I was recently reading the latest B2B Content Marketing: 2010 Benchmarks, Budgets, and Trends survey by MarketingProfs and Junta42. I like seeing where content marketing is headed, how budgets are being reshaped to support it, and what kinds of challenges still remain.

Seemed like your typical stuff. Larger companies were greater adopters of a broader content marketing strategy, spent more money, and did more in house. Smaller companies—less so. Then I came upon the survey question that asked, “What is your biggest content marketing challenge?” The answers also weren’t totally shocking. The largest response was, “Producing engaging content.”

However! What did surprise me most was one of the comments by a survey-taker. The comment said this,

Our biggest challenge is finding things for our potential customers to get excited about. The products we sell are not easy to get excited about.”

Wow. Either you need to find another product at another company to market—or give up marketing all together.

I tried to think of some products this survey-taker might be referring to. Maybe it’s data center racks and shelving. No, that allows data centers to expand and companies to defer building new, expensive centers. Maybe it’s an automated payroll system. No, that reduces the time and staff needed to process payroll, while reducing errors. Maybe it’s the grey paint they use on manufacturing plant floors. Certainly customers won’t get excited about that? No, it can extend the life of the floor, prevent moisture wicking or cement dust particulates, and is easy to clean. Couldn’t possibly be that either.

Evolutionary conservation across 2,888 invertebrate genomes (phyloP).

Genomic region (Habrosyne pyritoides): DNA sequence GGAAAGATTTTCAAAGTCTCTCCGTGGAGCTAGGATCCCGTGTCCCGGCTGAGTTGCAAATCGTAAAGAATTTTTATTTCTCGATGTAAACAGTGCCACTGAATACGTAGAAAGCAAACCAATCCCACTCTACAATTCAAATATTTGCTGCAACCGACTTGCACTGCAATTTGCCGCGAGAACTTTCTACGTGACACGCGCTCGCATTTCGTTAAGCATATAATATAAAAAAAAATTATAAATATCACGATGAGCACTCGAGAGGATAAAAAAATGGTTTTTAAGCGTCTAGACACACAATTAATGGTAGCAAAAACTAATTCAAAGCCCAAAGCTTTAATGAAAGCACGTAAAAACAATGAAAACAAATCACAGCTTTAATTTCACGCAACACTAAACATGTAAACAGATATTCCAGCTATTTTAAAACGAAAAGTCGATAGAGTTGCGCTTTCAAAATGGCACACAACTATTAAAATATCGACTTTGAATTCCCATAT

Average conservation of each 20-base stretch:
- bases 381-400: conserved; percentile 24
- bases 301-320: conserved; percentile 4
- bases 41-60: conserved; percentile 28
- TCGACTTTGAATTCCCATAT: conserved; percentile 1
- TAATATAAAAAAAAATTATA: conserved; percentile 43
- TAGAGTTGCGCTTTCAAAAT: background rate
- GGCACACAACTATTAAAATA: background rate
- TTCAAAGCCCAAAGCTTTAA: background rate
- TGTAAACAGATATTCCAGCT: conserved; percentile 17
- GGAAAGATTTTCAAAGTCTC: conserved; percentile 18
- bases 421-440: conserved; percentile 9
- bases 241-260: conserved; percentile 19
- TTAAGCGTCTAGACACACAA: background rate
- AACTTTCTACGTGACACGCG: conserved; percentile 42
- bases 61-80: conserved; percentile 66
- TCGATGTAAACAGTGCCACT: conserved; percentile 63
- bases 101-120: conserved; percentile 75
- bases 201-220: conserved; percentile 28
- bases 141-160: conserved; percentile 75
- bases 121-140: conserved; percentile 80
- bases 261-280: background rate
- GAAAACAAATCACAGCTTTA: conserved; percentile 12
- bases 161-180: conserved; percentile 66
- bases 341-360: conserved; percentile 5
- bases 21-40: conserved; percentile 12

My point is every product – EVERY PRODUCT – should either fill a need or create an opportunity. Granted, they aren’t always sexy, fun, slick, cool, or whatever. But, there should be a reason your potential customer should care – and care enough to consider you.

If you’re still wondering how to get your customers excited about your product, it’s time to go back and do some homework. Start here:

1. Create  a USP – unique selling proposition. It’s your value statement. It’s the reason why you do what you do and why it’s better than the rest (or doing nothing). What is the need or opportunity your product fulfills?

2. Make a list of all your features. Then next to each feature, write, “so that you can…” Complete the “so that you can” statements and make a list of benefits based on the answers.

3. Step into your prospects shoes and make a list of the challenges they face by doing nothing, or using a competitor’s product. Will there be increased costs (staffing, time, liability, asset lifespan)? Will there be missed opportunities (new revenue streams, new customer segment, first to market)? Maybe serious issues (regulatory fines, lawsuits, negative PR)?

If you just do these three simple things and still can’t figure out why your prospects would not be excited by your product, I want to hear about it! Drop me a line. Let’s figure this thing out.

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